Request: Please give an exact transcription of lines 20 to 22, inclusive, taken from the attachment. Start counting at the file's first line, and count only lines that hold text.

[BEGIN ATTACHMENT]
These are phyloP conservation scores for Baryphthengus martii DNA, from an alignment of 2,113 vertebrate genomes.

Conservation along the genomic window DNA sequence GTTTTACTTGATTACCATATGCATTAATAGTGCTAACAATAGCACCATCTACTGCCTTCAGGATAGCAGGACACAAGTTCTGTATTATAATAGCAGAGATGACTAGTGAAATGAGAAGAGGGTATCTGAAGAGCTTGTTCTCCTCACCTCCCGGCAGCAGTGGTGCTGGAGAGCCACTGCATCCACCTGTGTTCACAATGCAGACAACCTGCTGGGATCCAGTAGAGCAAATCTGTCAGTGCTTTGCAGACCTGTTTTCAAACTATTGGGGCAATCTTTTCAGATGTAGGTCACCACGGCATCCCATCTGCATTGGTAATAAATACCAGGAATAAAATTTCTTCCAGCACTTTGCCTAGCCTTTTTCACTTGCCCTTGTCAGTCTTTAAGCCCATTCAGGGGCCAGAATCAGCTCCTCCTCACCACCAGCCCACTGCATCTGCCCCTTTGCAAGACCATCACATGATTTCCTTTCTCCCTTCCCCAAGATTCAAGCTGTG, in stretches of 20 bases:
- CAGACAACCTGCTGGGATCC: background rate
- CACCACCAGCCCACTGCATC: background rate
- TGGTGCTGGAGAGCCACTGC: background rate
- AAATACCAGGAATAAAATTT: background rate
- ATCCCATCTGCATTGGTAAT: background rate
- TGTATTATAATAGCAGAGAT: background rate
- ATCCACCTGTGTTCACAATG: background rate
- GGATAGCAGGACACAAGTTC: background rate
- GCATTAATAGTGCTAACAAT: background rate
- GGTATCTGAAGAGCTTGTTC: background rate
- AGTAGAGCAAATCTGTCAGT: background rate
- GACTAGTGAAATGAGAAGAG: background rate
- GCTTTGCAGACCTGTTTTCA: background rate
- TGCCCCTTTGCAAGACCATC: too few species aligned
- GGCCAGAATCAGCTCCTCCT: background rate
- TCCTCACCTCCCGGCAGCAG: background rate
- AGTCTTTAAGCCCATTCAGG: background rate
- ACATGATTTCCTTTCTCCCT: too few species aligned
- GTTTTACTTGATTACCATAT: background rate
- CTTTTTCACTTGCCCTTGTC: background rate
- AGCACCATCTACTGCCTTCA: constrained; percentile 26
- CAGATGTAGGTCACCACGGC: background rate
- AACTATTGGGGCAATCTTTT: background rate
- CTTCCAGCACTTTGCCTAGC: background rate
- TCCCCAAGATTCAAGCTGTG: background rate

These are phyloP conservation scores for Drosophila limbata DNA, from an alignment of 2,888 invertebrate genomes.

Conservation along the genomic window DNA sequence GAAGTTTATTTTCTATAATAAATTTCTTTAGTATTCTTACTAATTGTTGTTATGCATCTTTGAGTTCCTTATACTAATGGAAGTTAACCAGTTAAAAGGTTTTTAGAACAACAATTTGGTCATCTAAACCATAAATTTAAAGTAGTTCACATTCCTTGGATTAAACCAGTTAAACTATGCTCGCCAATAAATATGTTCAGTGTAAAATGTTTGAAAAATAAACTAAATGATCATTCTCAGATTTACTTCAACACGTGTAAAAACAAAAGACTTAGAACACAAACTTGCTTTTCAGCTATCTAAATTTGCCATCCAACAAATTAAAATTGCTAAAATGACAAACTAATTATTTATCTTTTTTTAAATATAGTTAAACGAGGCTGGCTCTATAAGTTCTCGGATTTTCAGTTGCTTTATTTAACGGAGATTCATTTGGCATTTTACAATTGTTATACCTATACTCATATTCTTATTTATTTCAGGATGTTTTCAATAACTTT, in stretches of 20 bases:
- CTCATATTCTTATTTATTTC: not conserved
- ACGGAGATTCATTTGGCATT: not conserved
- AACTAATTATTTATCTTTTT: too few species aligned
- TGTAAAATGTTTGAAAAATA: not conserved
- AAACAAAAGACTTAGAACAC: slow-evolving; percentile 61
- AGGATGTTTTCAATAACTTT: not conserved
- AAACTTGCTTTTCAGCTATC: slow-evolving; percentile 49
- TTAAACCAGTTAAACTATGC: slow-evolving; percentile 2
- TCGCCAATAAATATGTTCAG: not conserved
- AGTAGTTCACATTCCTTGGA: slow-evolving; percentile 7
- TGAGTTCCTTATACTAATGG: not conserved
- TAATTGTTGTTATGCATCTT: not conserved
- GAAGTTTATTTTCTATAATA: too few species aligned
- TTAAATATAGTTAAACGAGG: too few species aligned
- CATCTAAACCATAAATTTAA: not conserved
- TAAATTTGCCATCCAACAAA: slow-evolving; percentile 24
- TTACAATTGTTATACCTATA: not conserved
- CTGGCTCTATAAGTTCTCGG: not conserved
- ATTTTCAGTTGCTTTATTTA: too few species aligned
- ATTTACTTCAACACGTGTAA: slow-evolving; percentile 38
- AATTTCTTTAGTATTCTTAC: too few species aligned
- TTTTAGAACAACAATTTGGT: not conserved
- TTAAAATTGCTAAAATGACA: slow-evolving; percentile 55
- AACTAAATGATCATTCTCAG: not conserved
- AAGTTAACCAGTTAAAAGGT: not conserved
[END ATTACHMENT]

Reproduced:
- ACATGATTTCCTTTCTCCCT: too few species aligned
- GTTTTACTTGATTACCATAT: background rate
- CTTTTTCACTTGCCCTTGTC: background rate